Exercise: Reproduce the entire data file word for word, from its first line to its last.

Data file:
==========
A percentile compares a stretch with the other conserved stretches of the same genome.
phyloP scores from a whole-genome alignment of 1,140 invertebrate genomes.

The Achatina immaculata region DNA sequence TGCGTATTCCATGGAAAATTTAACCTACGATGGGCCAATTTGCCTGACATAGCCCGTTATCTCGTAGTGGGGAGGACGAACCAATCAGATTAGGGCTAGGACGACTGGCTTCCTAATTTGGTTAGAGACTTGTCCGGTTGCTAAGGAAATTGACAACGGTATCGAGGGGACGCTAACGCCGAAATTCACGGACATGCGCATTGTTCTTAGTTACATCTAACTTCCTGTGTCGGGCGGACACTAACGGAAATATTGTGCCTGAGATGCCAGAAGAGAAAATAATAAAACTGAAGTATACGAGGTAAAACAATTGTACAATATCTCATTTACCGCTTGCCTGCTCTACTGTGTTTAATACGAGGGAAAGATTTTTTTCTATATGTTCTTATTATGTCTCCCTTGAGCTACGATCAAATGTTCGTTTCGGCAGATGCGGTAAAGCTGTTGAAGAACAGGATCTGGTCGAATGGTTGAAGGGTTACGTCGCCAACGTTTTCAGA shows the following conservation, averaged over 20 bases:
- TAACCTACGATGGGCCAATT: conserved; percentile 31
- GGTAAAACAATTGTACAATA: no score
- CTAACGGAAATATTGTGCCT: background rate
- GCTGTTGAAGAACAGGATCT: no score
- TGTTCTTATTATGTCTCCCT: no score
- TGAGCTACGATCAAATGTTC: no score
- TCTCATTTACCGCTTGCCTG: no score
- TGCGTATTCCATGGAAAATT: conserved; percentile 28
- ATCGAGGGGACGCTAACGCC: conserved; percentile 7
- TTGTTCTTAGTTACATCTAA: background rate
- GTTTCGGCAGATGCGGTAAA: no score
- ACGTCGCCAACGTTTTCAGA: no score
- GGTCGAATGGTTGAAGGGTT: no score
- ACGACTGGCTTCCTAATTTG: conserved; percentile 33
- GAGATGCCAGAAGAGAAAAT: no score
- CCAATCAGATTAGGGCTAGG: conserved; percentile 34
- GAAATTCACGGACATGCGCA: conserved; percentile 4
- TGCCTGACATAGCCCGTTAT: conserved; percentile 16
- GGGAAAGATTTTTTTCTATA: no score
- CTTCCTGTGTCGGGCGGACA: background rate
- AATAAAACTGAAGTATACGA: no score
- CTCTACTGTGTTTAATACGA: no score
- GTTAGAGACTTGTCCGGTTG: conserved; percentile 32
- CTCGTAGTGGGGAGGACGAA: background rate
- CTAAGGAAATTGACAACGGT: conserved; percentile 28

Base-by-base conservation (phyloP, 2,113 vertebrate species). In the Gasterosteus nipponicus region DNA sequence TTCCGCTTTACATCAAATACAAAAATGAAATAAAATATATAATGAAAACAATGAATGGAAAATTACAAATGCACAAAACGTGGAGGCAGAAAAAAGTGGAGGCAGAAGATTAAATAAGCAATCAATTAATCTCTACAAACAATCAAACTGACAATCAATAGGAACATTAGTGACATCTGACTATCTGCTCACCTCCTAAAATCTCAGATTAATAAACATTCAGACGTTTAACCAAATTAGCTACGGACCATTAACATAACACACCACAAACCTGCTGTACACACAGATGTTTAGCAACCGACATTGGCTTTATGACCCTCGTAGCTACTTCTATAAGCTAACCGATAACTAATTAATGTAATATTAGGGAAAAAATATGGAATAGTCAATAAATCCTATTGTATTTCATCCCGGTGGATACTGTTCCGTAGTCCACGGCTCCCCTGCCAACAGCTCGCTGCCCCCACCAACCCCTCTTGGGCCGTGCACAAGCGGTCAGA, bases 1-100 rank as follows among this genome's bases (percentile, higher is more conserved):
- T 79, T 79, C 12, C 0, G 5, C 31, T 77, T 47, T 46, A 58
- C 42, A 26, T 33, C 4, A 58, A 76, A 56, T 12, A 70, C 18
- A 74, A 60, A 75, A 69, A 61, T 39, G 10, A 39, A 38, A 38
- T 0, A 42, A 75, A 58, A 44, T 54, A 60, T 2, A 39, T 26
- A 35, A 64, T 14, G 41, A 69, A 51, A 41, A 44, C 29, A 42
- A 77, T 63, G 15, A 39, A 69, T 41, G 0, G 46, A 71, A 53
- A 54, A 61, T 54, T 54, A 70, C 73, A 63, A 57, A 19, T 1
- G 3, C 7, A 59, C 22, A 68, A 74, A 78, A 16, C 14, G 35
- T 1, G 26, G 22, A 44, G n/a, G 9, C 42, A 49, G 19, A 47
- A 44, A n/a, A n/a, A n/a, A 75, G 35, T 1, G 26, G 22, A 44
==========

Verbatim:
A percentile compares a stretch with the other conserved stretches of the same genome.
phyloP scores from a whole-genome alignment of 1,140 invertebrate genomes.

The Achatina immaculata region DNA sequence TGCGTATTCCATGGAAAATTTAACCTACGATGGGCCAATTTGCCTGACATAGCCCGTTATCTCGTAGTGGGGAGGACGAACCAATCAGATTAGGGCTAGGACGACTGGCTTCCTAATTTGGTTAGAGACTTGTCCGGTTGCTAAGGAAATTGACAACGGTATCGAGGGGACGCTAACGCCGAAATTCACGGACATGCGCATTGTTCTTAGTTACATCTAACTTCCTGTGTCGGGCGGACACTAACGGAAATATTGTGCCTGAGATGCCAGAAGAGAAAATAATAAAACTGAAGTATACGAGGTAAAACAATTGTACAATATCTCATTTACCGCTTGCCTGCTCTACTGTGTTTAATACGAGGGAAAGATTTTTTTCTATATGTTCTTATTATGTCTCCCTTGAGCTACGATCAAATGTTCGTTTCGGCAGATGCGGTAAAGCTGTTGAAGAACAGGATCTGGTCGAATGGTTGAAGGGTTACGTCGCCAACGTTTTCAGA shows the following conservation, averaged over 20 bases:
- TAACCTACGATGGGCCAATT: conserved; percentile 31
- GGTAAAACAATTGTACAATA: no score
- CTAACGGAAATATTGTGCCT: background rate
- GCTGTTGAAGAACAGGATCT: no score
- TGTTCTTATTATGTCTCCCT: no score
- TGAGCTACGATCAAATGTTC: no score
- TCTCATTTACCGCTTGCCTG: no score
- TGCGTATTCCATGGAAAATT: conserved; percentile 28
- ATCGAGGGGACGCTAACGCC: conserved; percentile 7
- TTGTTCTTAGTTACATCTAA: background rate
- GTTTCGGCAGATGCGGTAAA: no score
- ACGTCGCCAACGTTTTCAGA: no score
- GGTCGAATGGTTGAAGGGTT: no score
- ACGACTGGCTTCCTAATTTG: conserved; percentile 33
- GAGATGCCAGAAGAGAAAAT: no score
- CCAATCAGATTAGGGCTAGG: conserved; percentile 34
- GAAATTCACGGACATGCGCA: conserved; percentile 4
- TGCCTGACATAGCCCGTTAT: conserved; percentile 16
- GGGAAAGATTTTTTTCTATA: no score
- CTTCCTGTGTCGGGCGGACA: background rate
- AATAAAACTGAAGTATACGA: no score
- CTCTACTGTGTTTAATACGA: no score
- GTTAGAGACTTGTCCGGTTG: conserved; percentile 32
- CTCGTAGTGGGGAGGACGAA: background rate
- CTAAGGAAATTGACAACGGT: conserved; percentile 28

Base-by-base conservation (phyloP, 2,113 vertebrate species). In the Gasterosteus nipponicus region DNA sequence TTCCGCTTTACATCAAATACAAAAATGAAATAAAATATATAATGAAAACAATGAATGGAAAATTACAAATGCACAAAACGTGGAGGCAGAAAAAAGTGGAGGCAGAAGATTAAATAAGCAATCAATTAATCTCTACAAACAATCAAACTGACAATCAATAGGAACATTAGTGACATCTGACTATCTGCTCACCTCCTAAAATCTCAGATTAATAAACATTCAGACGTTTAACCAAATTAGCTACGGACCATTAACATAACACACCACAAACCTGCTGTACACACAGATGTTTAGCAACCGACATTGGCTTTATGACCCTCGTAGCTACTTCTATAAGCTAACCGATAACTAATTAATGTAATATTAGGGAAAAAATATGGAATAGTCAATAAATCCTATTGTATTTCATCCCGGTGGATACTGTTCCGTAGTCCACGGCTCCCCTGCCAACAGCTCGCTGCCCCCACCAACCCCTCTTGGGCCGTGCACAAGCGGTCAGA, bases 1-100 rank as follows among this genome's bases (percentile, higher is more conserved):
- T 79, T 79, C 12, C 0, G 5, C 31, T 77, T 47, T 46, A 58
- C 42, A 26, T 33, C 4, A 58, A 76, A 56, T 12, A 70, C 18
- A 74, A 60, A 75, A 69, A 61, T 39, G 10, A 39, A 38, A 38
- T 0, A 42, A 75, A 58, A 44, T 54, A 60, T 2, A 39, T 26
- A 35, A 64, T 14, G 41, A 69, A 51, A 41, A 44, C 29, A 42
- A 77, T 63, G 15, A 39, A 69, T 41, G 0, G 46, A 71, A 53
- A 54, A 61, T 54, T 54, A 70, C 73, A 63, A 57, A 19, T 1
- G 3, C 7, A 59, C 22, A 68, A 74, A 78, A 16, C 14, G 35
- T 1, G 26, G 22, A 44, G n/a, G 9, C 42, A 49, G 19, A 47
- A 44, A n/a, A n/a, A n/a, A 75, G 35, T 1, G 26, G 22, A 44